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AN UNPLANNED VISITA possible to do an international check-in at Marina Siguanea. Guards were immediately dispatched to the quay to ensure that we remained onboard. Officials were called from the main town of Nueva Gerona and the drug- and arms-sniffing dog was brought onboard. No fewer than 12 Cubans were required to check us over and tell us that we could not check in except at an official international port of entry. This was a national port of entry. Each was very polite and smiling, curious to talk to us, friendly, yet firm in their rules. A few hours later, word came down from the higher ups that we were to be allowed to move about the marina, but could not leave the fenced area, not even to go to the hotel for a drink. My wife, Debra, and I are antsy and inquisitive by nature. Two days whiling our time in this gloomy marina were enough. The forecast had the wind down to 20 to 25 knots from the north, which would make for a comfortable ride, reaching along the lee of Isla de Juventud in our heavy catamaran. The officials let us go on with promises to do a proper international check-in the following day in Cayo Largo. We knew from the outset that we would not

There was one habitable structure and a giant white geodesic dome ashore at Punte del Este, but the weather was cold (we were in a cold front, after all), so we were content to cozy up on the boat and watch a movie, The Motorcycle Diaries — no kidding! We had each read Jon Lee Anderson’s definitive, 750-page, solidly documented biography of Che while cruising Mexico the year before.

B

y now our curiosity was overcoming our desire to hang out in the beautiful cays, and the weather was gloomy. The next day we pushed on to Cayo Largo. While we had recently spent a month in the fabulously beautiful San Blas Islands, nothing prepared us for the sheer beauty of Cayo Largo and the azure blues of the waters there. The sand was blindingly white and waterways meandered to the interior of the Cay. We spotted a couple of boats anchored out and a handful of others in the impeccably kept marina. After being waved to a berth, we were then greeted by Piero, We met all sorts of Cuban ofthe self-described PR man who called the ficials, and most of them were officials to complete our international cheerful and friendly. check-in. They had been expectFlorida ing us as they Keys had received a call from Marina Siguanea. ObviHavana ously, Big BrothIsla er was watching. Mujeres Once again, CU the dozen officials B Cienfuegos A were extremely Isla de friendly, even Juventud sharing a beer Santiago de onboard, and alCuba most apologetic about the numCaribbean Sea ber of papers to JAMAICA be filled out. Piero, self-appointed make it to Cayo Largo in one as our new best friend, answered our day. many questions, arranged credit at the Our first and continubar as we had no Cuban local money, ing impression of this part and drank mojitos with us. Piero has had of Cuba was that is was all this cush job for 21 years. I wondered but deserted. how he got it? Was he really part of the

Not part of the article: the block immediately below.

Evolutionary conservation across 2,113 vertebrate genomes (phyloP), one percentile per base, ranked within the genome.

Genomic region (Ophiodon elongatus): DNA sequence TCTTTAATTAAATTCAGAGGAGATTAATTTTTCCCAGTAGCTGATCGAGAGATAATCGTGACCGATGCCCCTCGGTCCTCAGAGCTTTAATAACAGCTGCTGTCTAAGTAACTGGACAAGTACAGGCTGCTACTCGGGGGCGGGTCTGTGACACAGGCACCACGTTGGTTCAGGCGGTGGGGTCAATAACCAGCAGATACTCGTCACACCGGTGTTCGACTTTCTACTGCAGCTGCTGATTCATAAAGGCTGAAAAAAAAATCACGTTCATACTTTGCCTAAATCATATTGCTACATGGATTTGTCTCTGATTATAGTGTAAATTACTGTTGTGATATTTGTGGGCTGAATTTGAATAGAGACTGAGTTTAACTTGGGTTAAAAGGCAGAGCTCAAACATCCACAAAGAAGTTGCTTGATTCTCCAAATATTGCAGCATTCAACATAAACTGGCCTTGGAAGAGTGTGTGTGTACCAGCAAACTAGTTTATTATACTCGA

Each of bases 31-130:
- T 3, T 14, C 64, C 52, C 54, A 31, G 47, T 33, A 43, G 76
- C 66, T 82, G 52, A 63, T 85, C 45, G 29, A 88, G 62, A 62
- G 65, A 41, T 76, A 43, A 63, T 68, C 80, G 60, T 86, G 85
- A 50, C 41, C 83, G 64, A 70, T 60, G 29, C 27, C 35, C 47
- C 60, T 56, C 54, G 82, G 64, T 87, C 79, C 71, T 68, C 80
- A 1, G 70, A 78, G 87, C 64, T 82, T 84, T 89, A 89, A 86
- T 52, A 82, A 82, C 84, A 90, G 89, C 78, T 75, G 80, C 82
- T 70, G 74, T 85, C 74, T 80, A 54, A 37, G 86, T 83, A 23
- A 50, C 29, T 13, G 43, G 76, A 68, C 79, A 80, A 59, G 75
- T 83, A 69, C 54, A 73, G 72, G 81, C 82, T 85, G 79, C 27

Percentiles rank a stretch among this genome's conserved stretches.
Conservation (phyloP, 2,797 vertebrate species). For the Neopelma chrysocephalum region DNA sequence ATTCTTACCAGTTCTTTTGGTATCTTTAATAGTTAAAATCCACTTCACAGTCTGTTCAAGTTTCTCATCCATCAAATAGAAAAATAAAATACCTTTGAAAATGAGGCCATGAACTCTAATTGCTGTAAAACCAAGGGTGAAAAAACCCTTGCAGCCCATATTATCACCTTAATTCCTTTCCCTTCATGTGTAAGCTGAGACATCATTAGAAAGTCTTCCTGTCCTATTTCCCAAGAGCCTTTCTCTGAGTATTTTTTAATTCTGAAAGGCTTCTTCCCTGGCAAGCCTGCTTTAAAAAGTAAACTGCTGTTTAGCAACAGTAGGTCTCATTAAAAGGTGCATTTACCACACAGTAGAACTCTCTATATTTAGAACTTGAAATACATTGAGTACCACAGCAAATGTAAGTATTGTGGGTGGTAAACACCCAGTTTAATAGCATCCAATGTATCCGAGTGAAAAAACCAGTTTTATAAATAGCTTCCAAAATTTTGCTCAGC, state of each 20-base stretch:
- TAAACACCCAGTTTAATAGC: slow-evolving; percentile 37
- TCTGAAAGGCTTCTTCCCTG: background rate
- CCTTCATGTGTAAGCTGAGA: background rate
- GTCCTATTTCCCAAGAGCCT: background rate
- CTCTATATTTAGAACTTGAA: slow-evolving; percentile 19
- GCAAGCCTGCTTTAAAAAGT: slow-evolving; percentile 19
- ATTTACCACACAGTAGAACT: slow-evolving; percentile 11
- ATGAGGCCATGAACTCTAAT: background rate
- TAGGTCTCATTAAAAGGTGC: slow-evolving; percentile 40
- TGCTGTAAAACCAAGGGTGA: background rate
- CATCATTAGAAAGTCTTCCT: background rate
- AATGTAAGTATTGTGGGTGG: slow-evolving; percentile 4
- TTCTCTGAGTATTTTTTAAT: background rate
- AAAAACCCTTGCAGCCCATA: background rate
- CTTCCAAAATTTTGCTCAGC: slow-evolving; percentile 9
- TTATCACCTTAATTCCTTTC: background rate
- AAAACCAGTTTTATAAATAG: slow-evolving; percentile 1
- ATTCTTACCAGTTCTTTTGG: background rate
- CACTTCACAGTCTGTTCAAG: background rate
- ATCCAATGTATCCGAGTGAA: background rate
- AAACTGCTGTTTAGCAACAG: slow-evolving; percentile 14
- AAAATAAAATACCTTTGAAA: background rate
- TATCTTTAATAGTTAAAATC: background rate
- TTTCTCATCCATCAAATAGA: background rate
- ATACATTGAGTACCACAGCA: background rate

'Escapade' was lookin' good as she led the fleet out of Bahia Santa Maria during the '08 Ha-Ha rally.

party apparatus, not spying really, but keeping an eye on the tourists? Cayo Largo is a foreign exchange machine, and foreign exchange is what the Cuban government needs most. Facing economic disaster in the 90’s, Castro allowed a rudimentary market economy to take hold to service the tourists who were then, due to the collapse of sugar and the loss of Soviet handouts, the main source of 'real' money. You’re not going to buy food or fuel on the world market with Cuban pesos. Enter the CUC — convertible pesos. At this writing, one yanqui dollar is worth mas o menos 80% of one “kook.” What a slap in the face! You can’t even get one to one exchange for the worthless CUC’s. Their only use is in the parallel Cuban tourist economy. The tourist hotels and the handful of marinas are largely joint ventures with Latin American, Canadian and European countries. Everyone is in business here except for the United States of America. We have a crushing 50-year-old embargo against the kind people of this island. I’m just a simple cruiser, not a foreign policy scholar, but what is there that Cuba cannot purchase, if it had the money, from a country other than the United States? Mexico has joint-ventured the many huge concrete plants and Hugo Chavez keeps pumping oil. I think the Cuban government gets more mileage out of the embargo than the U.S. government. If you’re an American politician in favor of the embargo, you get to carry southern Dade County, which probably puts the whole state of Florida’s electoral votes into your column. However, if you are the "bearded one" as the Cubans refer to Fidel, you get May, 2010 •

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Latitude 38 May 2010  

The May 2010 issue of the West's premier sailing and marine magazine.

Latitude 38 May 2010  

The May 2010 issue of the West's premier sailing and marine magazine.